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Fruit dumplings: your Mitteleuropean delight


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Fruit dumplings: your Mitteleuropean delight

Katerina | Aug 19, 2003 10:47 PM

It's late summer and I've been feeling a certain nostalgia for all the fruit that grows in my mom's garden on the other side of the ocean. Fortunately, I have figured out how to make PLUM DUMPLINGS with American ingredients, and plums are now everywhere. If you are looking for an unusual dessert to serve, read on, and please don't judge by the ingredient list only; the result tastes a lot better than the sum of its parts.

Plum (or fruit in general) filled dumplings are not unique to Czech cuisine; they are also made in Austria, parts of Germany, and I believe Hungary too. Also, there are many different recipes for the dough: potato, yeast-raised, cheese, and variations. My family prefers cheese dough, which is very easy to make, light, and slightly tangy.

So, here's the recipe.

You will need:

1/2 lb fromage blanc OR mascarpone soured with a bit of lemon juice PLUS
approx. 1/4 lb mascarpone or f.b. for serving
1/2 lb Wondra flour plus a bit more for fine-tuning
(NOT all-purpose flour; Wondra should be available in better supermarkets, either in a blue tube or in a box; it's coarser-grained than APF; you could also use about 1/2 APF and 1/2 semolina flour, but then you'd have to experiment a little with the texture)
1 egg
pinch salt
approx. 1/4 cup granulated sugar
1/4 tsp cinnamon
about 10 firm but not hard Italian plums (the elongated kind)
powdered sugar for serving
1/2 stick butter, browned, for serving

Mix all ingredients until combined and make dough. Add additional flour as needed, the resulting dough should be moderately stiff and just a *teeny* bit sticky. Let dough rest in the fridge for 20 minutes or more.

Put a big pot of water on the boil. Mix the granulated sugar with the cinnamon and place in a small bowl. Wash the plums and halve them, removing pits. Now take the dough out of the fridge and roll out to a rectangle about 1/4" thick (it's elastic). With a pizza cutter or pastry wheel (is it called that?) divide the dough into approx. 2" squares. Take each plum half, dip the pit side in the cinnamon sugar, and place on the dough square. (If the plums are ripe and sweet, skip this step altogether.) Pinch the four corners together and roll the dumpling between your palms a few times until the fruit is enclosed completely; make sure there are no holes or very thin, transparent spots. (Don't obsess about perfect appearance, though.)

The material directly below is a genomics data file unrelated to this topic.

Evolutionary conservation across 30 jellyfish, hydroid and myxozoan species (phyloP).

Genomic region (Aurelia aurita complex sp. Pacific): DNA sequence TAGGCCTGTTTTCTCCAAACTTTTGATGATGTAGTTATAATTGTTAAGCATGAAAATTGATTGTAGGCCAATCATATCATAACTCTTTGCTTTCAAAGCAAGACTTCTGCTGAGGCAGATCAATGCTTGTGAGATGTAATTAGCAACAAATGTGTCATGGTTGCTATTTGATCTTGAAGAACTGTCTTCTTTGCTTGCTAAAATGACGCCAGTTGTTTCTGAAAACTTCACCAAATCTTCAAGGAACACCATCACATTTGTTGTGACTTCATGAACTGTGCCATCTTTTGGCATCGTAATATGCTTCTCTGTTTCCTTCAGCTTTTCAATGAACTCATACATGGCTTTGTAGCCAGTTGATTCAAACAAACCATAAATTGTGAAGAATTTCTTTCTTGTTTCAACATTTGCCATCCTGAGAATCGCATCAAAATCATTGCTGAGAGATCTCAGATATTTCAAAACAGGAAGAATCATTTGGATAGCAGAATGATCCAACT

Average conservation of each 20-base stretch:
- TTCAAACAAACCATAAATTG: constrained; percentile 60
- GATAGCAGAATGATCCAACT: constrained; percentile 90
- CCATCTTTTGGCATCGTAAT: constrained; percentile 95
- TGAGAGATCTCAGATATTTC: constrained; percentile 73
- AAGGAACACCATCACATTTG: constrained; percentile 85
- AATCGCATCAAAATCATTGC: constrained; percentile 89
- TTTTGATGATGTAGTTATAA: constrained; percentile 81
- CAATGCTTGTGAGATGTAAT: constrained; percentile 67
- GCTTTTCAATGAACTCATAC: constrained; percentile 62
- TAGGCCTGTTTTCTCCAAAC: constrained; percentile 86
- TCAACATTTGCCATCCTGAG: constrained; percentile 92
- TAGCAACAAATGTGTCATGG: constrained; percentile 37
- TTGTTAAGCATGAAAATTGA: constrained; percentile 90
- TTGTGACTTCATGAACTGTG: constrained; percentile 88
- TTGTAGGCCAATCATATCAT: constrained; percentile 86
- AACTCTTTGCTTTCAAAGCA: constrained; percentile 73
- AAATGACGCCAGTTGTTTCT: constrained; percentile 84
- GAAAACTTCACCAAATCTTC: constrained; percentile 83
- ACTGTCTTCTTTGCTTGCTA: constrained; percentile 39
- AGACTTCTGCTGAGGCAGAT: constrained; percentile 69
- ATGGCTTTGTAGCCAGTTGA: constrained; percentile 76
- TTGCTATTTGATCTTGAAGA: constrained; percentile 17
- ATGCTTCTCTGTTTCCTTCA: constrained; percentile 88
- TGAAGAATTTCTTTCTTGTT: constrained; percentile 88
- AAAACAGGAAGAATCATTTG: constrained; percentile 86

Once the water is boiling, put the dumplings in (somehow - I use a slotted spoon for this) and cook for approximately 6-7 minutes; after they rise to the surface, give them another two minutes or so; they will have expanded slightly and look white and opaque, rather than yellowish. Remove the dumplings with a slotted spoon, being careful to drain them properly, and arrange them on plates (no more than 2, max. 3 for a dessert serving, but we Czechs actually eat them as a main course, in which case up to 8 are consumed by an enthusiastic eater). Top them with a small mound of powdered sugar (note there is almost no sugar in the recipe itself); pour on a teaspoonful or so of the browned, melted butter; sprinkle with cinnamon if desired, and place a dollop of mascarpone or fromage blanc on the side (if you skip this, it will still be good, but that sour/tangy note is really what makes this dish so absolutely delicious). If you're feeling fancy, garnish with a teeny sprig of mint. Eat while still hot.

(The dumplings are full of delicious plum juices, so using your vintage white linens may not be the best idea here.)

You can also make these with great success with any firm, flavorful stone fruit; apricots are excellent, too, as are un-stoned sour cherries; ordinary cherries are a bit boring, though. For berries, though, I would recommend a slightly different recipe, where the dumplings are small and unfilledm and the mashed berries go on top as a sauce.

If you want to go all-out with Central European flavors, serve this with a spritzer made with elderflower (NOT elderberry) syrup. It's the most lyrical, floral, summery, clean taste there is. The syrup, as I found out to my great delight, is available from Dean and Deluca for $11 per 1/2 liter bottle, from, and from If you have never tried it, just do it, please. It's hard to describe how incredible the flavor is - the essence of summer.


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